Thanks Dad

I’m a writer struggling for the right words to honor my Dad. Jim paid his respects so beautifully last week, today I just don’t have it in me to pen the tribute a father deserves from a grateful daughter. For now, what I can say is this:

Dad succeeded in becoming a better parent than his own father. He gave sixty five years of his life to make sure that the kids he put on this planet were fed, loved, educated and taught to be responsible citizens. His lefty viewpoints, snarky attitude and gypsy heart made me who I am. Thank you Dad. 

Some day the right words will flow and the tribute hiding in my heart will appear. Today’s not that day. My brain is still processing the time we spent caregiving for Dad as his health and mobility declined. Nothing could have prepared me for it.

Meanwhile, Jim and I will be parked in Los Angeles for several more weeks. Aside from a quick trip to Northern California in early October, we will stay here to help my Mom transition to her new life without Dad. She will need lots of help adjusting to her new living arrangements with my sister.

I try to remind mom, and myself, that the only constant in life is change. But I see the pieces of her heart scattered in the house where I grew up, and I feel so bad for her. I wish I could make this easier. Some day either Jim or myself will be in the same situation. We watch, and we learn.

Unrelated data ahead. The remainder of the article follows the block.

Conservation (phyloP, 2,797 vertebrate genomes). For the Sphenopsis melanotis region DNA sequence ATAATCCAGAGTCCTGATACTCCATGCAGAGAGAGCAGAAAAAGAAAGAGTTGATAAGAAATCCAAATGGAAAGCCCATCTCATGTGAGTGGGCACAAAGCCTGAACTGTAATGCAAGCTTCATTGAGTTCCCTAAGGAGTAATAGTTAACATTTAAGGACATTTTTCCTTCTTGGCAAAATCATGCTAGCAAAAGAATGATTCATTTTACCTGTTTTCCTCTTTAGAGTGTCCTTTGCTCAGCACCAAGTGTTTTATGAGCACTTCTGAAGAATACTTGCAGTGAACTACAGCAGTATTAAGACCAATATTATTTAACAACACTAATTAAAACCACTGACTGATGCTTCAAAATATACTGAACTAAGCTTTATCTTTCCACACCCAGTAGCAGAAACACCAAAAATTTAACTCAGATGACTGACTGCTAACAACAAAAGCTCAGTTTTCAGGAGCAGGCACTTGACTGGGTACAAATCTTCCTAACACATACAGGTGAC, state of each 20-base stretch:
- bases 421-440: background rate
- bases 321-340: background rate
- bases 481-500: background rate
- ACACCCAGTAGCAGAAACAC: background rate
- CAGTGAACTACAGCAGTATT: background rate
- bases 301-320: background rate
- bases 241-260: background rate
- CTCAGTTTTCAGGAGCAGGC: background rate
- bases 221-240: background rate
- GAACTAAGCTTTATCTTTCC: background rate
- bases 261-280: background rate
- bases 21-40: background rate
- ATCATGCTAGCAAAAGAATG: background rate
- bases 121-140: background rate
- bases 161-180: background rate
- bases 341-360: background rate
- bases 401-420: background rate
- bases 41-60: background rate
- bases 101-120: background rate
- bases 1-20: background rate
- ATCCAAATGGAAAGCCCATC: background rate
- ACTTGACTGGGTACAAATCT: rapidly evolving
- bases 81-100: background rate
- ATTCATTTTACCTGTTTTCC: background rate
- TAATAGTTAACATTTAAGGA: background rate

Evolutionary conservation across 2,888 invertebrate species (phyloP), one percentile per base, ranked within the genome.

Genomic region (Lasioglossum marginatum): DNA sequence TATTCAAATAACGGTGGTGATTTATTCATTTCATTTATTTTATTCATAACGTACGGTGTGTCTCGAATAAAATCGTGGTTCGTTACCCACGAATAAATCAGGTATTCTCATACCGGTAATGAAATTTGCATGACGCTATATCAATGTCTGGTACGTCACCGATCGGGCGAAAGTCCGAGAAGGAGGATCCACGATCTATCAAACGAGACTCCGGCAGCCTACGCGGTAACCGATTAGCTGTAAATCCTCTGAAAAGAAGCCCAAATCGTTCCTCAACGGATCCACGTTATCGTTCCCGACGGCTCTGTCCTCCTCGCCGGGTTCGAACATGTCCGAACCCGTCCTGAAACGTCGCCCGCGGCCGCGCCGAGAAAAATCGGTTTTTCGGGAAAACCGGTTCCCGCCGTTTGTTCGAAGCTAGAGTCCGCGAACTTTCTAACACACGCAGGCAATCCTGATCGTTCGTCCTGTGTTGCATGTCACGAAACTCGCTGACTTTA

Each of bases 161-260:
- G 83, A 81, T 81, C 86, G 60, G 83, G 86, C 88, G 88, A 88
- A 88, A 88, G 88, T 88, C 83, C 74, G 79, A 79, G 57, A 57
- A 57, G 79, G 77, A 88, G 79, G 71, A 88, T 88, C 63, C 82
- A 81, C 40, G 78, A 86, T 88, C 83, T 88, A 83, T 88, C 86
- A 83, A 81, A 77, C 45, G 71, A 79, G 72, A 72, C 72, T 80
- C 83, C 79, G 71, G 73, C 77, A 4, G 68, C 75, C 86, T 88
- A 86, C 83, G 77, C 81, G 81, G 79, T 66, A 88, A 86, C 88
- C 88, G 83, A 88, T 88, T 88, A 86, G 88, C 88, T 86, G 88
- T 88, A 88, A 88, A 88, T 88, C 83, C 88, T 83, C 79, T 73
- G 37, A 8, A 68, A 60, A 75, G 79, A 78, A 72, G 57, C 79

This year has been turned on its head again and again. Worst. Year. Ever. And of course, nothing will ever be the same as before (was it ever?), but I look forward to a day later this fall when Jim and I can slip back into our comfortable nomadic lifestyle. We will grab onto our sense of normalcy, weird to some but totally fine by us.

This winter at Fountain of Youth will be relatively quiet and boring, at least I hope. Another lonely ultra run will definitely happen. Come spring, we will have plenty of traveling and exploring to do, maybe even a real estate search. Who knows. With the way things are going, anything is possible.

One day at a time. It’s all any of us can do.

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